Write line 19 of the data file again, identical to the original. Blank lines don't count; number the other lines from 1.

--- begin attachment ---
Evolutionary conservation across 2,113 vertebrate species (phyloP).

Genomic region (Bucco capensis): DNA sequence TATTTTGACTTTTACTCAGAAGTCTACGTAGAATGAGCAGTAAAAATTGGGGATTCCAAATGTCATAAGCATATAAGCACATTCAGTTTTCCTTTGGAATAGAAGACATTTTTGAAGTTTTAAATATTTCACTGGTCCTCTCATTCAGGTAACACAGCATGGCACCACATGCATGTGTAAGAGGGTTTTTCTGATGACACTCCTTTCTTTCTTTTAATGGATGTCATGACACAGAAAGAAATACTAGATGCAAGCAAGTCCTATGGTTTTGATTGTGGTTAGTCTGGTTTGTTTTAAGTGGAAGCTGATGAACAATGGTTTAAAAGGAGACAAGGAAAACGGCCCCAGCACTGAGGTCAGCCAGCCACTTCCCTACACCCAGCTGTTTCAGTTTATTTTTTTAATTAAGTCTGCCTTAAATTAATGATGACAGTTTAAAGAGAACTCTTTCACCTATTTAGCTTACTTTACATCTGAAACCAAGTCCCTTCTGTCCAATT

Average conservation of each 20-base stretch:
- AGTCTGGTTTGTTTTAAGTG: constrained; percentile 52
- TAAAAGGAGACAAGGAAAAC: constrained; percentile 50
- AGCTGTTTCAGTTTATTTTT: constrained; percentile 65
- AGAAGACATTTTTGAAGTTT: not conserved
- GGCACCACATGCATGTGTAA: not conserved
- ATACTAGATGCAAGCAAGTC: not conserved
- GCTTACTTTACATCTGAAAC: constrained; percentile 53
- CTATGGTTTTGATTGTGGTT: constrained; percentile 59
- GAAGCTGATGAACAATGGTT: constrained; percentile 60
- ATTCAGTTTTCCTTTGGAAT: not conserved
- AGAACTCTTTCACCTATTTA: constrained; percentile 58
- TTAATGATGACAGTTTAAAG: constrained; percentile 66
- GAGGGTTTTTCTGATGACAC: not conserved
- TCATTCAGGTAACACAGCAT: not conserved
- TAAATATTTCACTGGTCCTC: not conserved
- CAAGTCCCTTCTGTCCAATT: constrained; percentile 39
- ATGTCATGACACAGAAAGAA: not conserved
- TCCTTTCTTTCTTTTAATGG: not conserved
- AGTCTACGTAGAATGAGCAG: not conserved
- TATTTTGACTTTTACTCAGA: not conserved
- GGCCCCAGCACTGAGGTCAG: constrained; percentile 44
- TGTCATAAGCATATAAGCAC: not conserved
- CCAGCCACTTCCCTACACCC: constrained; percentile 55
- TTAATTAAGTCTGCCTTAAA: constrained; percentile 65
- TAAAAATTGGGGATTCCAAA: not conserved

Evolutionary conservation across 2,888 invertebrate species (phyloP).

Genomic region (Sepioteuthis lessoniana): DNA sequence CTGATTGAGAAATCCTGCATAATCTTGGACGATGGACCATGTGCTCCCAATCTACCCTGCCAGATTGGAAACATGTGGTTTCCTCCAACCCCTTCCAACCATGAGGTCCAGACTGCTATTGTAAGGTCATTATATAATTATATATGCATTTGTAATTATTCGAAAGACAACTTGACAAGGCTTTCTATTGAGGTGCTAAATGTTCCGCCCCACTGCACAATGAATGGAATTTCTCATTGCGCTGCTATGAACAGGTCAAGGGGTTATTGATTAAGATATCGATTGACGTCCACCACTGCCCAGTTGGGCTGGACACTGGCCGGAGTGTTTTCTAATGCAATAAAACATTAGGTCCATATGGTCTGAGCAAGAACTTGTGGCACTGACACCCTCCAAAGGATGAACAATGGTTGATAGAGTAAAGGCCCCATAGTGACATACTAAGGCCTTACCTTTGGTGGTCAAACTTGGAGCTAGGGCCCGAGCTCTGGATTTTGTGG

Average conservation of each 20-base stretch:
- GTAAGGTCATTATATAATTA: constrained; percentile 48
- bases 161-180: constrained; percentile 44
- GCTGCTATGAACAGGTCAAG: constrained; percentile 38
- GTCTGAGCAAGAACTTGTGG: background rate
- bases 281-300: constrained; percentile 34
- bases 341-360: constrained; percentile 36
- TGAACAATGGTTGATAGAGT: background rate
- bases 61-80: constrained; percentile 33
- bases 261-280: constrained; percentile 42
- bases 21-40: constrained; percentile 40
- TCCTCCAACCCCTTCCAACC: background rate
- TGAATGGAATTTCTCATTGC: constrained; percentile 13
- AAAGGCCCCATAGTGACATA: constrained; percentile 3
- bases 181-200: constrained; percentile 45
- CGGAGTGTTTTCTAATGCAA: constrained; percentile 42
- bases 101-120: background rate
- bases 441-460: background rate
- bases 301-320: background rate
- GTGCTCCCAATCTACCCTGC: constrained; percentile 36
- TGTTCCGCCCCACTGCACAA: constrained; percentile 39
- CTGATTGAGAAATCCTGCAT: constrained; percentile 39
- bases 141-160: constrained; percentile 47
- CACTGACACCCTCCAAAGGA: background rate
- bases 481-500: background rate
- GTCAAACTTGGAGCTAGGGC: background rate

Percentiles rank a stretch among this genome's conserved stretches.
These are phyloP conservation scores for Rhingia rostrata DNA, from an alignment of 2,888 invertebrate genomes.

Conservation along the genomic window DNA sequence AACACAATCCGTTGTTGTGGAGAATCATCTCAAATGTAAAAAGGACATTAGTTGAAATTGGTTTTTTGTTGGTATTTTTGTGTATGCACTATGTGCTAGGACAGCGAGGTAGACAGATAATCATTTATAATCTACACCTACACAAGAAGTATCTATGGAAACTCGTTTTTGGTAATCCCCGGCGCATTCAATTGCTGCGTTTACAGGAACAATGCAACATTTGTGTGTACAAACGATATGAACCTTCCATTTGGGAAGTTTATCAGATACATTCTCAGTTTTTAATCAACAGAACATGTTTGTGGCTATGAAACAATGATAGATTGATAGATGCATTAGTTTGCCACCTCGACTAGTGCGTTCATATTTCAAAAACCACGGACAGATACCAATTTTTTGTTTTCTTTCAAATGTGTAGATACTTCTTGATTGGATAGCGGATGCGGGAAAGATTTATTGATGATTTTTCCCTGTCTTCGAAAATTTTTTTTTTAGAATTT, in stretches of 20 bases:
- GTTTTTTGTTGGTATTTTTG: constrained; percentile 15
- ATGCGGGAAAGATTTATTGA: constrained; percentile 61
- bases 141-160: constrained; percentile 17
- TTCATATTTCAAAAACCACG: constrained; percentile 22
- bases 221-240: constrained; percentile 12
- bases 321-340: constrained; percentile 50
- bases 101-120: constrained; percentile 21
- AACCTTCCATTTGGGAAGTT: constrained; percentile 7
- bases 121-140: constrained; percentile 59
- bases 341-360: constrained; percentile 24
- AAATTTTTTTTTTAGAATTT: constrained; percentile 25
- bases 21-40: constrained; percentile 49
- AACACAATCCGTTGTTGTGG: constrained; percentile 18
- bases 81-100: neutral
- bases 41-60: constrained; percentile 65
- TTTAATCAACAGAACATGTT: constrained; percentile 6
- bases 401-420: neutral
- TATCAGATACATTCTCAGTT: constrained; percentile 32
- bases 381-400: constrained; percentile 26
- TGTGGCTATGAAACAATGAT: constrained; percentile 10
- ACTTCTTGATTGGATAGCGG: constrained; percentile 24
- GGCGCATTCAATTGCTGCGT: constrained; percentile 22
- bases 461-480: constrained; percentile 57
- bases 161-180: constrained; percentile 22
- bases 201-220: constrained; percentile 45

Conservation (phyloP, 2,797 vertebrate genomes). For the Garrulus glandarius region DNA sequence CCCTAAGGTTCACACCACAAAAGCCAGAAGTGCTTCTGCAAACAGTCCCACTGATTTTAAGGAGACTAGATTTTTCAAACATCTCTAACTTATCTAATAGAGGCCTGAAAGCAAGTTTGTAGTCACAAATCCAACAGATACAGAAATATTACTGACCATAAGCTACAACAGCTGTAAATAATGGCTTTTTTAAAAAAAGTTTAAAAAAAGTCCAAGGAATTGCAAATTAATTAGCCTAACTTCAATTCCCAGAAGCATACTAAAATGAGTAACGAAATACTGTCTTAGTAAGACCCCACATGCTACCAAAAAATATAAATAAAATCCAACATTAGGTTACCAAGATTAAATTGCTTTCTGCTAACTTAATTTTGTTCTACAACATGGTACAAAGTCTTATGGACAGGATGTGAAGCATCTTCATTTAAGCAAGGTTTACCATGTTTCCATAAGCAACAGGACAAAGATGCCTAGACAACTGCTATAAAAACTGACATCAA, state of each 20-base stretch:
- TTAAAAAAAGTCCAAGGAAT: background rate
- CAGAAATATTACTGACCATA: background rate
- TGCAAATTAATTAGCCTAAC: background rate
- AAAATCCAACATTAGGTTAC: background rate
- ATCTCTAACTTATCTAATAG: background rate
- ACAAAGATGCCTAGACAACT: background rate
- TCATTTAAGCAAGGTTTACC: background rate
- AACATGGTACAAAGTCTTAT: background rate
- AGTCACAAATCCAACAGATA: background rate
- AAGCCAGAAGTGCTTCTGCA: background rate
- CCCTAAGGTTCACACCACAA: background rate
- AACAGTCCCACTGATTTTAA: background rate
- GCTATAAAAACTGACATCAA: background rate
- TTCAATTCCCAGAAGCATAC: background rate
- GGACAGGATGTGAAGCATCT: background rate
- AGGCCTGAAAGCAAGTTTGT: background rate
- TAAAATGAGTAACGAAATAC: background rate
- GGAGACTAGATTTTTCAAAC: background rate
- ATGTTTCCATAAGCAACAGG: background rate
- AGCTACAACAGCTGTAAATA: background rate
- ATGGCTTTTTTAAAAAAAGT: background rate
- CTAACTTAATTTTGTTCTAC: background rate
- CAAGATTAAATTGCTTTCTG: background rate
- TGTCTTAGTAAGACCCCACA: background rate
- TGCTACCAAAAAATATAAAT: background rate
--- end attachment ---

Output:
- CAAGTCCCTTCTGTCCAATT: constrained; percentile 39